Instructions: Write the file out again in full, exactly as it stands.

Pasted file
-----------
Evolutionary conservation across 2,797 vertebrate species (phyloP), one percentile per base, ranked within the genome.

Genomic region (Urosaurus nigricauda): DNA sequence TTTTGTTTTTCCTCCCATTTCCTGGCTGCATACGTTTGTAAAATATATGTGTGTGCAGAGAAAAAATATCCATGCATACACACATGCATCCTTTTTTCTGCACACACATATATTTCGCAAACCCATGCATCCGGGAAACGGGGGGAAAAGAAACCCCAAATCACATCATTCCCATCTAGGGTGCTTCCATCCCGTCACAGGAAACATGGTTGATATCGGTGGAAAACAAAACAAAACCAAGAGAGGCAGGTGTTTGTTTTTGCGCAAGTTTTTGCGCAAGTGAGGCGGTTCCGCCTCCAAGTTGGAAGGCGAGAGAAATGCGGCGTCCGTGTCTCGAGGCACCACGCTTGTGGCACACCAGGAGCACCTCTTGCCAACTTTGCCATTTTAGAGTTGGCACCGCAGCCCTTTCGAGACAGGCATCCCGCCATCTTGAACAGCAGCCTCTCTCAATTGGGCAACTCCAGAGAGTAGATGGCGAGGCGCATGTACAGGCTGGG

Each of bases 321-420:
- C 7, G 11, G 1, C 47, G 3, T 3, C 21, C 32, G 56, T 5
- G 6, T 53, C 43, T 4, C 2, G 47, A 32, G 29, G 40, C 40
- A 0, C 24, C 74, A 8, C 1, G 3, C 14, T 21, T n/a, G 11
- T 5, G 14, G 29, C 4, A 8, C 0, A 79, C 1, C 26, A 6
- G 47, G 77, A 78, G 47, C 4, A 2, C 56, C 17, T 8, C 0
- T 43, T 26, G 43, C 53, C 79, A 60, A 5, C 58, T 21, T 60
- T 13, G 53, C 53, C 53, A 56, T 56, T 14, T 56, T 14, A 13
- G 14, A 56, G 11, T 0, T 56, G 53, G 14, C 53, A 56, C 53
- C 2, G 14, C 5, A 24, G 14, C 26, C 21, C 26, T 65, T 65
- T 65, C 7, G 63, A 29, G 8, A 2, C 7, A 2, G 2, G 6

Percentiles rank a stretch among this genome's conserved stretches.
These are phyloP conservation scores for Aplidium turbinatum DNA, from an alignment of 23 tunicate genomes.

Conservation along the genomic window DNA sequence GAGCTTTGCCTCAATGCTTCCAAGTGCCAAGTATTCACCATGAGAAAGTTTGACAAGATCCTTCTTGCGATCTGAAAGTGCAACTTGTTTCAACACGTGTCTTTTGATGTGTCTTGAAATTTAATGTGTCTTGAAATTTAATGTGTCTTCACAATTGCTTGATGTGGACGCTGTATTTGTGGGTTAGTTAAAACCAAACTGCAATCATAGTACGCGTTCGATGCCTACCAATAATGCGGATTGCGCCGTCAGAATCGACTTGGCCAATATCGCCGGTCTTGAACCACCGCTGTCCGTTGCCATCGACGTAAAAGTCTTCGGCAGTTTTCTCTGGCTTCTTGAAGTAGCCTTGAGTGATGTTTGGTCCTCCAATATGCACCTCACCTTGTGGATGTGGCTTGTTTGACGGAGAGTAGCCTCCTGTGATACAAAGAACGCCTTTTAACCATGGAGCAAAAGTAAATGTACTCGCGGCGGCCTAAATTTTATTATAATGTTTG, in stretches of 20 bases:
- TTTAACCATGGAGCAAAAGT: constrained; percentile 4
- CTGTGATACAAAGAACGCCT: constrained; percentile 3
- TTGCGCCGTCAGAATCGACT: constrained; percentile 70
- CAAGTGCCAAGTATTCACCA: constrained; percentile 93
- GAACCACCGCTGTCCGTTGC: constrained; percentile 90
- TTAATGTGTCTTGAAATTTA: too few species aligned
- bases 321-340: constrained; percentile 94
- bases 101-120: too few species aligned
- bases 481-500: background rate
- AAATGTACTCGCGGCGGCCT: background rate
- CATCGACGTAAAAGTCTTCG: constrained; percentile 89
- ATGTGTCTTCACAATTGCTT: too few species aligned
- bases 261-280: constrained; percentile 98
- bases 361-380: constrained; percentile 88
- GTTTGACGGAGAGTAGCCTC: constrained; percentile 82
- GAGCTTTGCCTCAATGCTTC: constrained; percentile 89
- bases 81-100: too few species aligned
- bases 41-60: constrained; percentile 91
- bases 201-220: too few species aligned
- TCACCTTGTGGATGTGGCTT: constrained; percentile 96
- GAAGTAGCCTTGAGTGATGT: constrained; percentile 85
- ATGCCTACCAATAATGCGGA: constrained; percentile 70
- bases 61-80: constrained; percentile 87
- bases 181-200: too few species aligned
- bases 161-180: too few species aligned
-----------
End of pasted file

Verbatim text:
Evolutionary conservation across 2,797 vertebrate species (phyloP), one percentile per base, ranked within the genome.

Genomic region (Urosaurus nigricauda): DNA sequence TTTTGTTTTTCCTCCCATTTCCTGGCTGCATACGTTTGTAAAATATATGTGTGTGCAGAGAAAAAATATCCATGCATACACACATGCATCCTTTTTTCTGCACACACATATATTTCGCAAACCCATGCATCCGGGAAACGGGGGGAAAAGAAACCCCAAATCACATCATTCCCATCTAGGGTGCTTCCATCCCGTCACAGGAAACATGGTTGATATCGGTGGAAAACAAAACAAAACCAAGAGAGGCAGGTGTTTGTTTTTGCGCAAGTTTTTGCGCAAGTGAGGCGGTTCCGCCTCCAAGTTGGAAGGCGAGAGAAATGCGGCGTCCGTGTCTCGAGGCACCACGCTTGTGGCACACCAGGAGCACCTCTTGCCAACTTTGCCATTTTAGAGTTGGCACCGCAGCCCTTTCGAGACAGGCATCCCGCCATCTTGAACAGCAGCCTCTCTCAATTGGGCAACTCCAGAGAGTAGATGGCGAGGCGCATGTACAGGCTGGG

Each of bases 321-420:
- C 7, G 11, G 1, C 47, G 3, T 3, C 21, C 32, G 56, T 5
- G 6, T 53, C 43, T 4, C 2, G 47, A 32, G 29, G 40, C 40
- A 0, C 24, C 74, A 8, C 1, G 3, C 14, T 21, T n/a, G 11
- T 5, G 14, G 29, C 4, A 8, C 0, A 79, C 1, C 26, A 6
- G 47, G 77, A 78, G 47, C 4, A 2, C 56, C 17, T 8, C 0
- T 43, T 26, G 43, C 53, C 79, A 60, A 5, C 58, T 21, T 60
- T 13, G 53, C 53, C 53, A 56, T 56, T 14, T 56, T 14, A 13
- G 14, A 56, G 11, T 0, T 56, G 53, G 14, C 53, A 56, C 53
- C 2, G 14, C 5, A 24, G 14, C 26, C 21, C 26, T 65, T 65
- T 65, C 7, G 63, A 29, G 8, A 2, C 7, A 2, G 2, G 6

Percentiles rank a stretch among this genome's conserved stretches.
These are phyloP conservation scores for Aplidium turbinatum DNA, from an alignment of 23 tunicate genomes.

Conservation along the genomic window DNA sequence GAGCTTTGCCTCAATGCTTCCAAGTGCCAAGTATTCACCATGAGAAAGTTTGACAAGATCCTTCTTGCGATCTGAAAGTGCAACTTGTTTCAACACGTGTCTTTTGATGTGTCTTGAAATTTAATGTGTCTTGAAATTTAATGTGTCTTCACAATTGCTTGATGTGGACGCTGTATTTGTGGGTTAGTTAAAACCAAACTGCAATCATAGTACGCGTTCGATGCCTACCAATAATGCGGATTGCGCCGTCAGAATCGACTTGGCCAATATCGCCGGTCTTGAACCACCGCTGTCCGTTGCCATCGACGTAAAAGTCTTCGGCAGTTTTCTCTGGCTTCTTGAAGTAGCCTTGAGTGATGTTTGGTCCTCCAATATGCACCTCACCTTGTGGATGTGGCTTGTTTGACGGAGAGTAGCCTCCTGTGATACAAAGAACGCCTTTTAACCATGGAGCAAAAGTAAATGTACTCGCGGCGGCCTAAATTTTATTATAATGTTTG, in stretches of 20 bases:
- TTTAACCATGGAGCAAAAGT: constrained; percentile 4
- CTGTGATACAAAGAACGCCT: constrained; percentile 3
- TTGCGCCGTCAGAATCGACT: constrained; percentile 70
- CAAGTGCCAAGTATTCACCA: constrained; percentile 93
- GAACCACCGCTGTCCGTTGC: constrained; percentile 90
- TTAATGTGTCTTGAAATTTA: too few species aligned
- bases 321-340: constrained; percentile 94
- bases 101-120: too few species aligned
- bases 481-500: background rate
- AAATGTACTCGCGGCGGCCT: background rate
- CATCGACGTAAAAGTCTTCG: constrained; percentile 89
- ATGTGTCTTCACAATTGCTT: too few species aligned
- bases 261-280: constrained; percentile 98
- bases 361-380: constrained; percentile 88
- GTTTGACGGAGAGTAGCCTC: constrained; percentile 82
- GAGCTTTGCCTCAATGCTTC: constrained; percentile 89
- bases 81-100: too few species aligned
- bases 41-60: constrained; percentile 91
- bases 201-220: too few species aligned
- TCACCTTGTGGATGTGGCTT: constrained; percentile 96
- GAAGTAGCCTTGAGTGATGT: constrained; percentile 85
- ATGCCTACCAATAATGCGGA: constrained; percentile 70
- bases 61-80: constrained; percentile 87
- bases 181-200: too few species aligned
- bases 161-180: too few species aligned